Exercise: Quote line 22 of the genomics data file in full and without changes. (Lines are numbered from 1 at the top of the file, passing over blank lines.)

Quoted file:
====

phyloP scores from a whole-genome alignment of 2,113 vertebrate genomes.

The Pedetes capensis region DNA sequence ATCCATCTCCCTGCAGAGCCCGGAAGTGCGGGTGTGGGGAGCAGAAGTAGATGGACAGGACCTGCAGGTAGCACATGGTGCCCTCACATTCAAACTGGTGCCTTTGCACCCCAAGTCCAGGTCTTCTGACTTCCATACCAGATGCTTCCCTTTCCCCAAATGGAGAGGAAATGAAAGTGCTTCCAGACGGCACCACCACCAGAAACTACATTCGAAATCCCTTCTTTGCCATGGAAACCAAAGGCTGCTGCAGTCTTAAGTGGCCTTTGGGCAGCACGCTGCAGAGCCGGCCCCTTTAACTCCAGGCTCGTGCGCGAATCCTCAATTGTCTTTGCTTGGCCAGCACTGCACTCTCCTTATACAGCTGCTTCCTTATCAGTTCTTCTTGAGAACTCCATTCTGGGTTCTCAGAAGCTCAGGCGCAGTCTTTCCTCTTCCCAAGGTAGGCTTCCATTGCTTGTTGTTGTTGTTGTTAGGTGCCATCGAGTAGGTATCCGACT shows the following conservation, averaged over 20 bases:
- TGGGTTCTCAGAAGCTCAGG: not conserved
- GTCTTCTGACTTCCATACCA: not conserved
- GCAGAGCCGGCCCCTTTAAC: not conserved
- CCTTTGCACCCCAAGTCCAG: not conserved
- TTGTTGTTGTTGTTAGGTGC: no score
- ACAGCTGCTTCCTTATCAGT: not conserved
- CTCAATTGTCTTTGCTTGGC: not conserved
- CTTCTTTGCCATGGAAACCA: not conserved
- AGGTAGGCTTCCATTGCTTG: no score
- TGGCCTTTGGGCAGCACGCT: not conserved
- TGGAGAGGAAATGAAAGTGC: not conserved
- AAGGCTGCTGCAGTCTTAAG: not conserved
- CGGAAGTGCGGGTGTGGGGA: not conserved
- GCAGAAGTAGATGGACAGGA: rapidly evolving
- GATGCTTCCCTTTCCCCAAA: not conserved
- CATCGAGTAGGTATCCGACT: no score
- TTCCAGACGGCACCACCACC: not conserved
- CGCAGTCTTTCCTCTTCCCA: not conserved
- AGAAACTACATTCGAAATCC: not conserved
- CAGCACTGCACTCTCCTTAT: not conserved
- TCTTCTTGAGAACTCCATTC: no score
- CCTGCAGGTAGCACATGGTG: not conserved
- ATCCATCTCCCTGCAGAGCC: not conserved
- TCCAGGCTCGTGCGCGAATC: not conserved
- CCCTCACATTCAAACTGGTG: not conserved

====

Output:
- CAGCACTGCACTCTCCTTAT: not conserved